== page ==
Hilda Shilliday is no typical overseas volunteer; she is 77 years old, but like many others she has always wanted to help people abroad.
“When I was 16, I wanted to be either a medical missionary or a Shakespearean actress. Now I am wondering how old Lady Macbeth was,” said Ms. Shilliday, a retired public health nurse.
After being told she was too old to work in Africa, Ms. Shilliday met a Friends of Mengo Hospital (FOMH) volunteer who had just returned from Uganda. The people behind this Victoria-based, non-profit organization had just the place for the upbeat and energetic Ms. Shilliday: the Mengo Hospital HIV/AIDS clinic.
The clinic, referred to as the counselling department, is one of the programs supported by FOMH donations and volunteers.
On Sept. 28, Ms. Shilliday arrived for a two-month stint in Kampala, and got down to work, easing pressure on the overworked staff. On busy days, the clinic can see over 125 patients, with only three clinicians, six nurses, and five counsellors.
[pullquote]”The numbers of patients is increasing, but the number of staff isn’t increasing,” said Dr. Edith Namulema, the program manager. “The more volunteers we have, the less the burden to us, the staff, and to the patients [as] their waiting time is shortened.”
Each day Ms. Shilliday arrived at the clinic and worked in whatever capacity was required.
“I function as a nurse, sometimes that nurse means being a pharmacist, sometimes it’s interviewing patients, and I really enjoy that,” Ms. Shilliday said.
As clients arrive at the clinic they discuss with a counsellor the issues of HIV transmission and living positively. People who are being tested for HIV can receive results within 10 minutes of their blood being drawn.
Ms. Shilliday spent much of her time split between triage and pharmacy. In triage HIV-positive patients are asked questions to rule out tuberculosis, and their weight, temperature and blood pressure are recorded. TB, a dangerous co-infection to HIV, affects nearly half of the HIV-positive patients.
In the pharmacy Ms. Shilliday counted antibiotics, anti-retrovirals (ARVs), vitamins, painkillers, and anti-malaria medication, packaging them into small plastic bags and writing dosage instructions.
ARVs are provided by the Ministry of Health and the Inter-Religious Council of Uganda, but everything else is donated by drug companies or purchased with financial donations. If the clinic pharmacy has the medications in stock, patients receive them free.
However, the pharmacy can only supply about 60 per cent of the medications they need, as the rest are too expensive. Dr. Namulema says that if the clinic cannot afford the medications, most of the patients cannot afford them either.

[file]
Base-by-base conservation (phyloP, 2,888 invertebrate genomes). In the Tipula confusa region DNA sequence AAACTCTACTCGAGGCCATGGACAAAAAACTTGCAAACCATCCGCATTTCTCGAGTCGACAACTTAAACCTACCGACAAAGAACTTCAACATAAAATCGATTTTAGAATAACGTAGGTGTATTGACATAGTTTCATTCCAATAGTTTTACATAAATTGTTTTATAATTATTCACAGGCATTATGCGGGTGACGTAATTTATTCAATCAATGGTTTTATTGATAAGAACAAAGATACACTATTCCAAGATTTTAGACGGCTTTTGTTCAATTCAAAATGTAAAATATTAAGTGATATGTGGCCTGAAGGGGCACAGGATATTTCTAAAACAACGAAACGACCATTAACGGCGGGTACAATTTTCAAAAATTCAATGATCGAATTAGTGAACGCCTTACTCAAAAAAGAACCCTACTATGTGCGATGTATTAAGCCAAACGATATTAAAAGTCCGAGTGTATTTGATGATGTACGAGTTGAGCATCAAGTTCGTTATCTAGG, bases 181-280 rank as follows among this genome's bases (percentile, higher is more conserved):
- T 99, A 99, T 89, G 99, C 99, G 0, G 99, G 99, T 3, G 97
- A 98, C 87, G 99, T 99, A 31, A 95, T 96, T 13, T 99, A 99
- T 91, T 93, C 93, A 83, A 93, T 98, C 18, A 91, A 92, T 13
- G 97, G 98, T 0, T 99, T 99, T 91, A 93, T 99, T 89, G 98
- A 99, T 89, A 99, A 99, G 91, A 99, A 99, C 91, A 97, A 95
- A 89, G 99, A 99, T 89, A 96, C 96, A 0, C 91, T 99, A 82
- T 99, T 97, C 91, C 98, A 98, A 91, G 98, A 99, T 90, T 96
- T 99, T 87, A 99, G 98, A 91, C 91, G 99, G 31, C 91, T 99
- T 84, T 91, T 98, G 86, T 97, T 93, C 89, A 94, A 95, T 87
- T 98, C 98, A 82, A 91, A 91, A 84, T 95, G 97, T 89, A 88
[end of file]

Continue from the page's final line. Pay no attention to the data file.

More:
Another requirement not being met is adequate nutrition; many of the patients on ARVs are too weak to work and cannot afford food.
“They say forget your drugs, we are hungry,” said Dr. Namulema.
Aline Mujawamariya, a counsellor at Mengo hospital, says the most difficult part of her job is explaining the importance of a balanced diet to an HIV-positive client, only to realize they are unable to buy food.
“They feel if they cannot follow the doctor’s instructions, they will die,” she said.
Ms. Shilliday, a clergy widow from Victoria, says seeing the people who are so hungry, and the HIV-positive children were the most difficult aspects of her work. She says her faith helped her continue volunteering.
“I felt really guided and led by God to do this, and I knew that the everlasting arms had never let me down and wouldn’t let me down this time,” she said.
A key moment for her occurred on a normal Monday when she donated the funds for Sharif, a severely malnourished child, to be admitted to the pediatric ward. Sharif’s mother was unable to pay the fees, and had just learned her child was HIV-positive. Ms. Shilliday said she believes her being at clinic that day was the difference between life and death for Sharif.
The incident reminded Ms. Shilliday of a sermon delivered by her late husband Errol; it was about a boy who was on a seashore throwing starfish into the water.
The tide had gone out and the starfish were dying. A man came along and asked the boy what he was doing. The boy said he was saving the starfish. The man said, “That’s nonsense. There are thousands of starfish, what difference is it going to make?
“And the little boy said, ‘it makes a difference to this one,'” Ms. Shilliday said. “Now I know Monday morning thousands of babies in Africa were dying of malnutrition, but [my contribution] made a difference to Sharif.”
Angela Hill is a Canadian freelance journalist and photographer, currently based in Kampala.